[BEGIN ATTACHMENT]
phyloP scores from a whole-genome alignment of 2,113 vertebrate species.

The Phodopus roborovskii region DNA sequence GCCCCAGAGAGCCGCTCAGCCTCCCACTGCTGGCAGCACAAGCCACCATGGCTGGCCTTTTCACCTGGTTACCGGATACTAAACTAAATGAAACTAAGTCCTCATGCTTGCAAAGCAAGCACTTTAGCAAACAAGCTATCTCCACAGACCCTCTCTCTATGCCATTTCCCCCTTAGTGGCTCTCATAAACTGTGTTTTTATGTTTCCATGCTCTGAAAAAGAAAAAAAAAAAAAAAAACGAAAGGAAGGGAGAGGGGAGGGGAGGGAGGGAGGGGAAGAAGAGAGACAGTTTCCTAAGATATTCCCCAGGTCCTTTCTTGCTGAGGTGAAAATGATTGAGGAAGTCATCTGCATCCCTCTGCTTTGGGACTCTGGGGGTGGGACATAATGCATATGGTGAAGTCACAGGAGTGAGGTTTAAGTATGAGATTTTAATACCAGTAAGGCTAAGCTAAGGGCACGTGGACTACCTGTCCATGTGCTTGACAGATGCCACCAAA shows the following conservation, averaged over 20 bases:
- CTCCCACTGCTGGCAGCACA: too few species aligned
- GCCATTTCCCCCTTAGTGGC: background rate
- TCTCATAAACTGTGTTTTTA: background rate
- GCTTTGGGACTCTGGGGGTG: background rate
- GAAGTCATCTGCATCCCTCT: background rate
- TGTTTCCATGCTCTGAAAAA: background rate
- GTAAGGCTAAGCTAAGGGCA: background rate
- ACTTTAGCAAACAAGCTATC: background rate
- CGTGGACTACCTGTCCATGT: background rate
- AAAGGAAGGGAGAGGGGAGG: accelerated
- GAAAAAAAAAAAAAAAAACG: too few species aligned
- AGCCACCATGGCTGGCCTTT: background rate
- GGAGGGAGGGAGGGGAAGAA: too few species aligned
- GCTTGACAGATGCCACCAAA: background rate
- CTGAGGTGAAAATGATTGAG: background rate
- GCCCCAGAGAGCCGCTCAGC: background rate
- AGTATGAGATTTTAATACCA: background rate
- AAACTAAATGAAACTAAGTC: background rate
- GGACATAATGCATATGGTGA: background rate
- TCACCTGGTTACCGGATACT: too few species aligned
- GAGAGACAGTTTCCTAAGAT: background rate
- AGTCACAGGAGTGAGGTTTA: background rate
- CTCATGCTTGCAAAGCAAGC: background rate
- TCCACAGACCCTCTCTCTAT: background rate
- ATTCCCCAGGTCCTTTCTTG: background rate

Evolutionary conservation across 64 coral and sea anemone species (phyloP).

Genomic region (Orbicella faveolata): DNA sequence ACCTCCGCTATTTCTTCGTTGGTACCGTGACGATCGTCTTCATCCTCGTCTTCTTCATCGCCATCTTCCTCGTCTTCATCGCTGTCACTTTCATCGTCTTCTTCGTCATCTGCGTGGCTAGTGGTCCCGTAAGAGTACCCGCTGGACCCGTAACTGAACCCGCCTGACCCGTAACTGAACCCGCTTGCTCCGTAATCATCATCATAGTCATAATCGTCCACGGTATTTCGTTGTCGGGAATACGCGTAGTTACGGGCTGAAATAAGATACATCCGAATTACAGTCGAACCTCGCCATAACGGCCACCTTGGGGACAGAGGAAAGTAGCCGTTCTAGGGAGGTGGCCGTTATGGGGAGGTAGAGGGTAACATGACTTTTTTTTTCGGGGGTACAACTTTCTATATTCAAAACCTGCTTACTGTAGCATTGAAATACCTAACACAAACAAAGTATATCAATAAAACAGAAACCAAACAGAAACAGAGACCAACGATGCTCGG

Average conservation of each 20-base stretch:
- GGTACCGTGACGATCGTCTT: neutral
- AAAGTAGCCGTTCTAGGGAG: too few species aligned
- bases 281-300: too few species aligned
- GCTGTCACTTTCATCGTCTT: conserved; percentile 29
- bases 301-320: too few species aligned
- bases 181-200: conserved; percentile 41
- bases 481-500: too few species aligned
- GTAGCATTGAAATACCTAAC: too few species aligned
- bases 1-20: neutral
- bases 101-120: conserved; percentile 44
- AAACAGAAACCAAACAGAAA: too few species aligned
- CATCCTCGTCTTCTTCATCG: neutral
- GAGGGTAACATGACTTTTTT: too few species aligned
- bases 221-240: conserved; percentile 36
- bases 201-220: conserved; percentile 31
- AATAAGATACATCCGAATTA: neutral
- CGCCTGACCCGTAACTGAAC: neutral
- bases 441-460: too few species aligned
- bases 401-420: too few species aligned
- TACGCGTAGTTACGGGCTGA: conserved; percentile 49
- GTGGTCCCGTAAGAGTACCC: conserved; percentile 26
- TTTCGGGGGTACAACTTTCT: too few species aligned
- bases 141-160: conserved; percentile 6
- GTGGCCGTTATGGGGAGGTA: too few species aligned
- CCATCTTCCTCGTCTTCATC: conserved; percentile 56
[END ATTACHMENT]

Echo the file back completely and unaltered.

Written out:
phyloP scores from a whole-genome alignment of 2,113 vertebrate species.

The Phodopus roborovskii region DNA sequence GCCCCAGAGAGCCGCTCAGCCTCCCACTGCTGGCAGCACAAGCCACCATGGCTGGCCTTTTCACCTGGTTACCGGATACTAAACTAAATGAAACTAAGTCCTCATGCTTGCAAAGCAAGCACTTTAGCAAACAAGCTATCTCCACAGACCCTCTCTCTATGCCATTTCCCCCTTAGTGGCTCTCATAAACTGTGTTTTTATGTTTCCATGCTCTGAAAAAGAAAAAAAAAAAAAAAAACGAAAGGAAGGGAGAGGGGAGGGGAGGGAGGGAGGGGAAGAAGAGAGACAGTTTCCTAAGATATTCCCCAGGTCCTTTCTTGCTGAGGTGAAAATGATTGAGGAAGTCATCTGCATCCCTCTGCTTTGGGACTCTGGGGGTGGGACATAATGCATATGGTGAAGTCACAGGAGTGAGGTTTAAGTATGAGATTTTAATACCAGTAAGGCTAAGCTAAGGGCACGTGGACTACCTGTCCATGTGCTTGACAGATGCCACCAAA shows the following conservation, averaged over 20 bases:
- CTCCCACTGCTGGCAGCACA: too few species aligned
- GCCATTTCCCCCTTAGTGGC: background rate
- TCTCATAAACTGTGTTTTTA: background rate
- GCTTTGGGACTCTGGGGGTG: background rate
- GAAGTCATCTGCATCCCTCT: background rate
- TGTTTCCATGCTCTGAAAAA: background rate
- GTAAGGCTAAGCTAAGGGCA: background rate
- ACTTTAGCAAACAAGCTATC: background rate
- CGTGGACTACCTGTCCATGT: background rate
- AAAGGAAGGGAGAGGGGAGG: accelerated
- GAAAAAAAAAAAAAAAAACG: too few species aligned
- AGCCACCATGGCTGGCCTTT: background rate
- GGAGGGAGGGAGGGGAAGAA: too few species aligned
- GCTTGACAGATGCCACCAAA: background rate
- CTGAGGTGAAAATGATTGAG: background rate
- GCCCCAGAGAGCCGCTCAGC: background rate
- AGTATGAGATTTTAATACCA: background rate
- AAACTAAATGAAACTAAGTC: background rate
- GGACATAATGCATATGGTGA: background rate
- TCACCTGGTTACCGGATACT: too few species aligned
- GAGAGACAGTTTCCTAAGAT: background rate
- AGTCACAGGAGTGAGGTTTA: background rate
- CTCATGCTTGCAAAGCAAGC: background rate
- TCCACAGACCCTCTCTCTAT: background rate
- ATTCCCCAGGTCCTTTCTTG: background rate

Evolutionary conservation across 64 coral and sea anemone species (phyloP).

Genomic region (Orbicella faveolata): DNA sequence ACCTCCGCTATTTCTTCGTTGGTACCGTGACGATCGTCTTCATCCTCGTCTTCTTCATCGCCATCTTCCTCGTCTTCATCGCTGTCACTTTCATCGTCTTCTTCGTCATCTGCGTGGCTAGTGGTCCCGTAAGAGTACCCGCTGGACCCGTAACTGAACCCGCCTGACCCGTAACTGAACCCGCTTGCTCCGTAATCATCATCATAGTCATAATCGTCCACGGTATTTCGTTGTCGGGAATACGCGTAGTTACGGGCTGAAATAAGATACATCCGAATTACAGTCGAACCTCGCCATAACGGCCACCTTGGGGACAGAGGAAAGTAGCCGTTCTAGGGAGGTGGCCGTTATGGGGAGGTAGAGGGTAACATGACTTTTTTTTTCGGGGGTACAACTTTCTATATTCAAAACCTGCTTACTGTAGCATTGAAATACCTAACACAAACAAAGTATATCAATAAAACAGAAACCAAACAGAAACAGAGACCAACGATGCTCGG

Average conservation of each 20-base stretch:
- GGTACCGTGACGATCGTCTT: neutral
- AAAGTAGCCGTTCTAGGGAG: too few species aligned
- bases 281-300: too few species aligned
- GCTGTCACTTTCATCGTCTT: conserved; percentile 29
- bases 301-320: too few species aligned
- bases 181-200: conserved; percentile 41
- bases 481-500: too few species aligned
- GTAGCATTGAAATACCTAAC: too few species aligned
- bases 1-20: neutral
- bases 101-120: conserved; percentile 44
- AAACAGAAACCAAACAGAAA: too few species aligned
- CATCCTCGTCTTCTTCATCG: neutral
- GAGGGTAACATGACTTTTTT: too few species aligned
- bases 221-240: conserved; percentile 36
- bases 201-220: conserved; percentile 31
- AATAAGATACATCCGAATTA: neutral
- CGCCTGACCCGTAACTGAAC: neutral
- bases 441-460: too few species aligned
- bases 401-420: too few species aligned
- TACGCGTAGTTACGGGCTGA: conserved; percentile 49
- GTGGTCCCGTAAGAGTACCC: conserved; percentile 26
- TTTCGGGGGTACAACTTTCT: too few species aligned
- bases 141-160: conserved; percentile 6
- GTGGCCGTTATGGGGAGGTA: too few species aligned
- CCATCTTCCTCGTCTTCATC: conserved; percentile 56